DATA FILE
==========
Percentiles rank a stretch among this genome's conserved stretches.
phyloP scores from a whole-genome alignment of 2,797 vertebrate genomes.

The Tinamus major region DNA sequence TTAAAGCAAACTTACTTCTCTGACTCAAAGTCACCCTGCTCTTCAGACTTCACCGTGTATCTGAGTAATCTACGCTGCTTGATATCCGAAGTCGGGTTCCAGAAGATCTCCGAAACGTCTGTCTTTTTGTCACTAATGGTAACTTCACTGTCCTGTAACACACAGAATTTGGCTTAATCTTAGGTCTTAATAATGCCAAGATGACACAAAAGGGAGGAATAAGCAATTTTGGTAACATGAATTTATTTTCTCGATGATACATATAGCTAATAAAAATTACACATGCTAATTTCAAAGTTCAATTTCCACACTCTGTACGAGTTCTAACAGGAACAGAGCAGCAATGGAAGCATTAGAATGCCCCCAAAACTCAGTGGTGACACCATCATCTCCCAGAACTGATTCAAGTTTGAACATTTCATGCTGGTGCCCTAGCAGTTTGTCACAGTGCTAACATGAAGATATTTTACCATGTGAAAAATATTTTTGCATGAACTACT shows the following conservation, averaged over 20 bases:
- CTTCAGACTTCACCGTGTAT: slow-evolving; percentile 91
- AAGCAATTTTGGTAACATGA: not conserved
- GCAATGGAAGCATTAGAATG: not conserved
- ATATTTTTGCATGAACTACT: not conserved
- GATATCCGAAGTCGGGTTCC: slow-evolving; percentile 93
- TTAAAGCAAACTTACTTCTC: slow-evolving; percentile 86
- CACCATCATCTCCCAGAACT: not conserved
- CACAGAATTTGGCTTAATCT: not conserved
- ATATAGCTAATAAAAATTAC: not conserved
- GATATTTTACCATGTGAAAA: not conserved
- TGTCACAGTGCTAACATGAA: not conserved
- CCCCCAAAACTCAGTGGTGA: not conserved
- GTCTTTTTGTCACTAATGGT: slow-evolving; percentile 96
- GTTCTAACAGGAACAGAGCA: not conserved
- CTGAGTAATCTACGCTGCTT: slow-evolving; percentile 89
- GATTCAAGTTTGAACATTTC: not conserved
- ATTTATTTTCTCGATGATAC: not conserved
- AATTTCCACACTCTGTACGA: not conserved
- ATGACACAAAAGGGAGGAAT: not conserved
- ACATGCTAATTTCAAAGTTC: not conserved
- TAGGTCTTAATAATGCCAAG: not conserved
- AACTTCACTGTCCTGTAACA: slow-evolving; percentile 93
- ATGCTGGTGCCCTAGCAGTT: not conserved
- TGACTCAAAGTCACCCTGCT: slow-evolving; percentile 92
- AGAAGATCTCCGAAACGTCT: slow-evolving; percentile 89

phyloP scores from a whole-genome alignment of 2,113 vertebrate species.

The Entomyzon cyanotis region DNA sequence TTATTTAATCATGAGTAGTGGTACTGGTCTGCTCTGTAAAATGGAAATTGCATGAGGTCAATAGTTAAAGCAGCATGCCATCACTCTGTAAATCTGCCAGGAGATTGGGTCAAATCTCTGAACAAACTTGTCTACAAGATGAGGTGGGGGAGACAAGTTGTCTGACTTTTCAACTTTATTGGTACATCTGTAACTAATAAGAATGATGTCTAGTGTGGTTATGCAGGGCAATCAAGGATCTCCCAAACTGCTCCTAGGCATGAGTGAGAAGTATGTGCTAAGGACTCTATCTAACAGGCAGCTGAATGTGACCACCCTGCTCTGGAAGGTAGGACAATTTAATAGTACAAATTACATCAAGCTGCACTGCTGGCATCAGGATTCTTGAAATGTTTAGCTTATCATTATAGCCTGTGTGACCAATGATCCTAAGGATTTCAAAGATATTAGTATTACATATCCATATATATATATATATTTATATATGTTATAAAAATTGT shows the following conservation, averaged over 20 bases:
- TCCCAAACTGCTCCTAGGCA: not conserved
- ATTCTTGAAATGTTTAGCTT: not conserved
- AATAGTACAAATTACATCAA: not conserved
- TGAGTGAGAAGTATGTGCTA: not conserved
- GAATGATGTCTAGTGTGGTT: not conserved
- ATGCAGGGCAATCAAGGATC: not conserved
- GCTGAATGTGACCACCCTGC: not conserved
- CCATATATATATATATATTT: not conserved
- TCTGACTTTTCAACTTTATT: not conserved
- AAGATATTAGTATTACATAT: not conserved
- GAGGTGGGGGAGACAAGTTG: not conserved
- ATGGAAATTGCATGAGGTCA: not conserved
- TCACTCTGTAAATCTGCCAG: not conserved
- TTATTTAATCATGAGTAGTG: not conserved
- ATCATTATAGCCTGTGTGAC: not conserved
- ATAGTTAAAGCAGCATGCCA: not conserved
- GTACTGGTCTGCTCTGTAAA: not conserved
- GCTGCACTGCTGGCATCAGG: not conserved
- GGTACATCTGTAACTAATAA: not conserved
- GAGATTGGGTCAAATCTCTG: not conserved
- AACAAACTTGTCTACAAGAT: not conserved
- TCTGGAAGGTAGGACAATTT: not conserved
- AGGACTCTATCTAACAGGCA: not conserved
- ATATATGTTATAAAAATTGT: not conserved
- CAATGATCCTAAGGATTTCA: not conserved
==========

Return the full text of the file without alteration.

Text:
Percentiles rank a stretch among this genome's conserved stretches.
phyloP scores from a whole-genome alignment of 2,797 vertebrate genomes.

The Tinamus major region DNA sequence TTAAAGCAAACTTACTTCTCTGACTCAAAGTCACCCTGCTCTTCAGACTTCACCGTGTATCTGAGTAATCTACGCTGCTTGATATCCGAAGTCGGGTTCCAGAAGATCTCCGAAACGTCTGTCTTTTTGTCACTAATGGTAACTTCACTGTCCTGTAACACACAGAATTTGGCTTAATCTTAGGTCTTAATAATGCCAAGATGACACAAAAGGGAGGAATAAGCAATTTTGGTAACATGAATTTATTTTCTCGATGATACATATAGCTAATAAAAATTACACATGCTAATTTCAAAGTTCAATTTCCACACTCTGTACGAGTTCTAACAGGAACAGAGCAGCAATGGAAGCATTAGAATGCCCCCAAAACTCAGTGGTGACACCATCATCTCCCAGAACTGATTCAAGTTTGAACATTTCATGCTGGTGCCCTAGCAGTTTGTCACAGTGCTAACATGAAGATATTTTACCATGTGAAAAATATTTTTGCATGAACTACT shows the following conservation, averaged over 20 bases:
- CTTCAGACTTCACCGTGTAT: slow-evolving; percentile 91
- AAGCAATTTTGGTAACATGA: not conserved
- GCAATGGAAGCATTAGAATG: not conserved
- ATATTTTTGCATGAACTACT: not conserved
- GATATCCGAAGTCGGGTTCC: slow-evolving; percentile 93
- TTAAAGCAAACTTACTTCTC: slow-evolving; percentile 86
- CACCATCATCTCCCAGAACT: not conserved
- CACAGAATTTGGCTTAATCT: not conserved
- ATATAGCTAATAAAAATTAC: not conserved
- GATATTTTACCATGTGAAAA: not conserved
- TGTCACAGTGCTAACATGAA: not conserved
- CCCCCAAAACTCAGTGGTGA: not conserved
- GTCTTTTTGTCACTAATGGT: slow-evolving; percentile 96
- GTTCTAACAGGAACAGAGCA: not conserved
- CTGAGTAATCTACGCTGCTT: slow-evolving; percentile 89
- GATTCAAGTTTGAACATTTC: not conserved
- ATTTATTTTCTCGATGATAC: not conserved
- AATTTCCACACTCTGTACGA: not conserved
- ATGACACAAAAGGGAGGAAT: not conserved
- ACATGCTAATTTCAAAGTTC: not conserved
- TAGGTCTTAATAATGCCAAG: not conserved
- AACTTCACTGTCCTGTAACA: slow-evolving; percentile 93
- ATGCTGGTGCCCTAGCAGTT: not conserved
- TGACTCAAAGTCACCCTGCT: slow-evolving; percentile 92
- AGAAGATCTCCGAAACGTCT: slow-evolving; percentile 89

phyloP scores from a whole-genome alignment of 2,113 vertebrate species.

The Entomyzon cyanotis region DNA sequence TTATTTAATCATGAGTAGTGGTACTGGTCTGCTCTGTAAAATGGAAATTGCATGAGGTCAATAGTTAAAGCAGCATGCCATCACTCTGTAAATCTGCCAGGAGATTGGGTCAAATCTCTGAACAAACTTGTCTACAAGATGAGGTGGGGGAGACAAGTTGTCTGACTTTTCAACTTTATTGGTACATCTGTAACTAATAAGAATGATGTCTAGTGTGGTTATGCAGGGCAATCAAGGATCTCCCAAACTGCTCCTAGGCATGAGTGAGAAGTATGTGCTAAGGACTCTATCTAACAGGCAGCTGAATGTGACCACCCTGCTCTGGAAGGTAGGACAATTTAATAGTACAAATTACATCAAGCTGCACTGCTGGCATCAGGATTCTTGAAATGTTTAGCTTATCATTATAGCCTGTGTGACCAATGATCCTAAGGATTTCAAAGATATTAGTATTACATATCCATATATATATATATATTTATATATGTTATAAAAATTGT shows the following conservation, averaged over 20 bases:
- TCCCAAACTGCTCCTAGGCA: not conserved
- ATTCTTGAAATGTTTAGCTT: not conserved
- AATAGTACAAATTACATCAA: not conserved
- TGAGTGAGAAGTATGTGCTA: not conserved
- GAATGATGTCTAGTGTGGTT: not conserved
- ATGCAGGGCAATCAAGGATC: not conserved
- GCTGAATGTGACCACCCTGC: not conserved
- CCATATATATATATATATTT: not conserved
- TCTGACTTTTCAACTTTATT: not conserved
- AAGATATTAGTATTACATAT: not conserved
- GAGGTGGGGGAGACAAGTTG: not conserved
- ATGGAAATTGCATGAGGTCA: not conserved
- TCACTCTGTAAATCTGCCAG: not conserved
- TTATTTAATCATGAGTAGTG: not conserved
- ATCATTATAGCCTGTGTGAC: not conserved
- ATAGTTAAAGCAGCATGCCA: not conserved
- GTACTGGTCTGCTCTGTAAA: not conserved
- GCTGCACTGCTGGCATCAGG: not conserved
- GGTACATCTGTAACTAATAA: not conserved
- GAGATTGGGTCAAATCTCTG: not conserved
- AACAAACTTGTCTACAAGAT: not conserved
- TCTGGAAGGTAGGACAATTT: not conserved
- AGGACTCTATCTAACAGGCA: not conserved
- ATATATGTTATAAAAATTGT: not conserved
- CAATGATCCTAAGGATTTCA: not conserved